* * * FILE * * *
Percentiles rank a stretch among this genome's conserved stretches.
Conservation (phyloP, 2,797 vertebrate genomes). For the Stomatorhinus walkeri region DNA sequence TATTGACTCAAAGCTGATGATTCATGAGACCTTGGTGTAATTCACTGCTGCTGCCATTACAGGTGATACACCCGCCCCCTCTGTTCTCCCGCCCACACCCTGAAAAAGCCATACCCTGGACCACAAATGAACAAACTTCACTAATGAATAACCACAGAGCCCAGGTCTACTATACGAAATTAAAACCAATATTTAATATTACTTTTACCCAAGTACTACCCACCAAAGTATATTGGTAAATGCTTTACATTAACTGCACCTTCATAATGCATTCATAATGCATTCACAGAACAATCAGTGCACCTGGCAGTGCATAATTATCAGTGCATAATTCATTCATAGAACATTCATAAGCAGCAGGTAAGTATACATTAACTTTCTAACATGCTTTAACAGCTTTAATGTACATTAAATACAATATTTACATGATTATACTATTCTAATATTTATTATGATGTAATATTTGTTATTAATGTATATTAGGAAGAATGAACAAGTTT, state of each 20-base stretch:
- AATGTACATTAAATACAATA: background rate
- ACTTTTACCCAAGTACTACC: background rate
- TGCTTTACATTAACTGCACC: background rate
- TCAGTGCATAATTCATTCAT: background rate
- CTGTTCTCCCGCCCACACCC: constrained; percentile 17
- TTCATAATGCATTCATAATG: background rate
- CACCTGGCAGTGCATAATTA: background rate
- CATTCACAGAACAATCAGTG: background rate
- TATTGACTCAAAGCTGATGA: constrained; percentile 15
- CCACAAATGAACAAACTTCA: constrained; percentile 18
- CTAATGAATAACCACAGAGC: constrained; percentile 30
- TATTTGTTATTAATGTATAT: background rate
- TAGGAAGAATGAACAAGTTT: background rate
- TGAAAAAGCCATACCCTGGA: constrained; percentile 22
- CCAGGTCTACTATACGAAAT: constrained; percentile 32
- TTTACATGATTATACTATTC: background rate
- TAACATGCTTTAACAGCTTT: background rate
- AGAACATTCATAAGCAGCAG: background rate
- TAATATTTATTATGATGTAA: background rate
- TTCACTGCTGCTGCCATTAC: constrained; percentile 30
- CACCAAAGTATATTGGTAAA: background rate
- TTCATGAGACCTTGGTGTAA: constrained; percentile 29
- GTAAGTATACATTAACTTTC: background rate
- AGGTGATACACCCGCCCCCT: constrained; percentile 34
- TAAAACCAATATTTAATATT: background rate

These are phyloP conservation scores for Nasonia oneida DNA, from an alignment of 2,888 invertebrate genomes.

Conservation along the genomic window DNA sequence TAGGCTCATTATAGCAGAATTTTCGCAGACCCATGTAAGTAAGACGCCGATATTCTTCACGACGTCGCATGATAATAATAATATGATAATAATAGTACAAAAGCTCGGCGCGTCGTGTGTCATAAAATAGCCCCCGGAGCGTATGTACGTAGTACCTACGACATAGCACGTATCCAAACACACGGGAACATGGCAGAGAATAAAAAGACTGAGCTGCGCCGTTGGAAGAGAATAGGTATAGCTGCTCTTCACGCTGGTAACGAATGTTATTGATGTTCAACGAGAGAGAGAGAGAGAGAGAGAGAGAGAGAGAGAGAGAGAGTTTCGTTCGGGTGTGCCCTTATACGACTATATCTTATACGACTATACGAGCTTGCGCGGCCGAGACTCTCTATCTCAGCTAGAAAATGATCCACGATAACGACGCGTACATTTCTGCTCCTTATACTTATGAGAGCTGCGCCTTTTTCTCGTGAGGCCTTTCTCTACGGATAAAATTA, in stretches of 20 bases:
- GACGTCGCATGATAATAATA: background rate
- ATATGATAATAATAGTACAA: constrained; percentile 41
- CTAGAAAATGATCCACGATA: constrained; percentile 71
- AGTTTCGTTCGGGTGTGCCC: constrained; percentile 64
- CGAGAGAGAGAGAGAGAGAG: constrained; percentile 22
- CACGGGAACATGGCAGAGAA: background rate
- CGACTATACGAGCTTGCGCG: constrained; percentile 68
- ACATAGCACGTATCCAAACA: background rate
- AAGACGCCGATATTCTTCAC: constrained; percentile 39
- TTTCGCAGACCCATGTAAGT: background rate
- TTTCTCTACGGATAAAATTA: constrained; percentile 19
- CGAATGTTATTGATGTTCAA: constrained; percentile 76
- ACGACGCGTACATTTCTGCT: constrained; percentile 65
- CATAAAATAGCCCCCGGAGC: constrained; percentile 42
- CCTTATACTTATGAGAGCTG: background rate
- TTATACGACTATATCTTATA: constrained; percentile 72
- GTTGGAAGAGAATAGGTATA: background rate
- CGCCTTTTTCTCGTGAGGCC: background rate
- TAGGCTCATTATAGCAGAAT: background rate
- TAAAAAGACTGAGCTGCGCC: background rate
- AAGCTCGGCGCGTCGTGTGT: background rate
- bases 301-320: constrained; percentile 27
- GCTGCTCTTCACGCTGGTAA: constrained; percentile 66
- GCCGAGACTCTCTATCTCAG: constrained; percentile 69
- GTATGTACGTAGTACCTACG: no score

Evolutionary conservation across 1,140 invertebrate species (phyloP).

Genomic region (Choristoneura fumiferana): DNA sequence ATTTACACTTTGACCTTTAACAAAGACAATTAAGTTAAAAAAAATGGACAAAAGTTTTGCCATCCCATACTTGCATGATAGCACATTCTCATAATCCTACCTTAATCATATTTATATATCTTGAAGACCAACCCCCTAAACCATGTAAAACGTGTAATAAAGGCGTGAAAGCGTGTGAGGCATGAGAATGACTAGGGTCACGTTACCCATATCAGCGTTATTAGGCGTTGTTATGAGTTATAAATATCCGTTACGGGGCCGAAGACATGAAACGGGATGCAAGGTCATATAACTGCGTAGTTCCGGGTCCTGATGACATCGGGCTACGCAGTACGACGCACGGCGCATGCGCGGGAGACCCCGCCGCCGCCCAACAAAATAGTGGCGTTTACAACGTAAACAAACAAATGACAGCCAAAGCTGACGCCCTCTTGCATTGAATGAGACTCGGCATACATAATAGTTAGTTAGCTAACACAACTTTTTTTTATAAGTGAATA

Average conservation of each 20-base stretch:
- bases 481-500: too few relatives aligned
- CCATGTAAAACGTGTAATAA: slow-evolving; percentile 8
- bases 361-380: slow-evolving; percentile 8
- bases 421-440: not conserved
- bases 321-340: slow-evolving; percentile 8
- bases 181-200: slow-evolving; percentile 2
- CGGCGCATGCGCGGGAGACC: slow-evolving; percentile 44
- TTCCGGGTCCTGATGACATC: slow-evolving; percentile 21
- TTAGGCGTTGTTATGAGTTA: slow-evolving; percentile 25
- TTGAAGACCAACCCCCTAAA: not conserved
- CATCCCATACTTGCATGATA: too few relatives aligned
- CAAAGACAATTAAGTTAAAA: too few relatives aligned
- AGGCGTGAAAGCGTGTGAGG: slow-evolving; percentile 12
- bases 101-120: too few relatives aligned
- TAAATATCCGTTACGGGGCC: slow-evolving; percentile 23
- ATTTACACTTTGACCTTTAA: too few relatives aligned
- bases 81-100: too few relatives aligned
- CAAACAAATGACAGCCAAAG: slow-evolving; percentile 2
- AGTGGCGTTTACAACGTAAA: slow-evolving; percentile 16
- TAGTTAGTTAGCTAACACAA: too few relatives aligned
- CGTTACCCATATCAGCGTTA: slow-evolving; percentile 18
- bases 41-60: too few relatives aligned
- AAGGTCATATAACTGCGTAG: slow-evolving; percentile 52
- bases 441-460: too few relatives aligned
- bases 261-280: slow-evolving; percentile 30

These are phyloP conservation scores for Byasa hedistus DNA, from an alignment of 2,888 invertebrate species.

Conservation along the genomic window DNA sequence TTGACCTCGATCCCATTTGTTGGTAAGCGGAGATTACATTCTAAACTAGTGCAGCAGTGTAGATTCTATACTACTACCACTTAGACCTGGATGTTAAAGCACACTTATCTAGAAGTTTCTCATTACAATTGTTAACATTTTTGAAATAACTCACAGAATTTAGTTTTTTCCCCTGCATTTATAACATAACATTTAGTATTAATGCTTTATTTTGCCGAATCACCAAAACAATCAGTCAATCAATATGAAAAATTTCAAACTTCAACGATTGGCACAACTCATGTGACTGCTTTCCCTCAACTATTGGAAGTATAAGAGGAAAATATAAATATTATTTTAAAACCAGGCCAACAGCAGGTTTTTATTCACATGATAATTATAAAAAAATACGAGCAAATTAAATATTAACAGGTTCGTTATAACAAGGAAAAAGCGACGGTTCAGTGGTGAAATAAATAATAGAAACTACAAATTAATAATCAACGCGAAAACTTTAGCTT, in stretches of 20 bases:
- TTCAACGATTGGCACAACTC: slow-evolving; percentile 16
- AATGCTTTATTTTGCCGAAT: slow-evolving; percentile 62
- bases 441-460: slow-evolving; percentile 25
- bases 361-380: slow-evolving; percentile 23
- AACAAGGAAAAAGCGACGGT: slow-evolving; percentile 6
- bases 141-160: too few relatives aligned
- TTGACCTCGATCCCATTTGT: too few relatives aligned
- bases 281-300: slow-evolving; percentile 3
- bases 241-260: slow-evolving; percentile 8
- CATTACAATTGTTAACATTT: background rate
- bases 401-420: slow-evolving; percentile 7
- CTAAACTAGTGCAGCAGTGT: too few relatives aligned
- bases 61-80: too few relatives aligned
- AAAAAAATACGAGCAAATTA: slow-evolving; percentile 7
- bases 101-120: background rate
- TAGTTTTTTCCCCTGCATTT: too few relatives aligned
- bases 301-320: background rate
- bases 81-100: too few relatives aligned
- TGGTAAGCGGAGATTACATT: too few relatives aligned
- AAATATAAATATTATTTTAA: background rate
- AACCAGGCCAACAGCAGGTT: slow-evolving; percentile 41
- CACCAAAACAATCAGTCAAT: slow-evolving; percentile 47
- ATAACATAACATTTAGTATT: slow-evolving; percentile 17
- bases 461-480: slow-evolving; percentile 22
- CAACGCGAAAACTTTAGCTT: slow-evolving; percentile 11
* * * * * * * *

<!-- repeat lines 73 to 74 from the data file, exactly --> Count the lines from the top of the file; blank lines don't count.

- ATTTACACTTTGACCTTTAA: too few relatives aligned
- bases 81-100: too few relatives aligned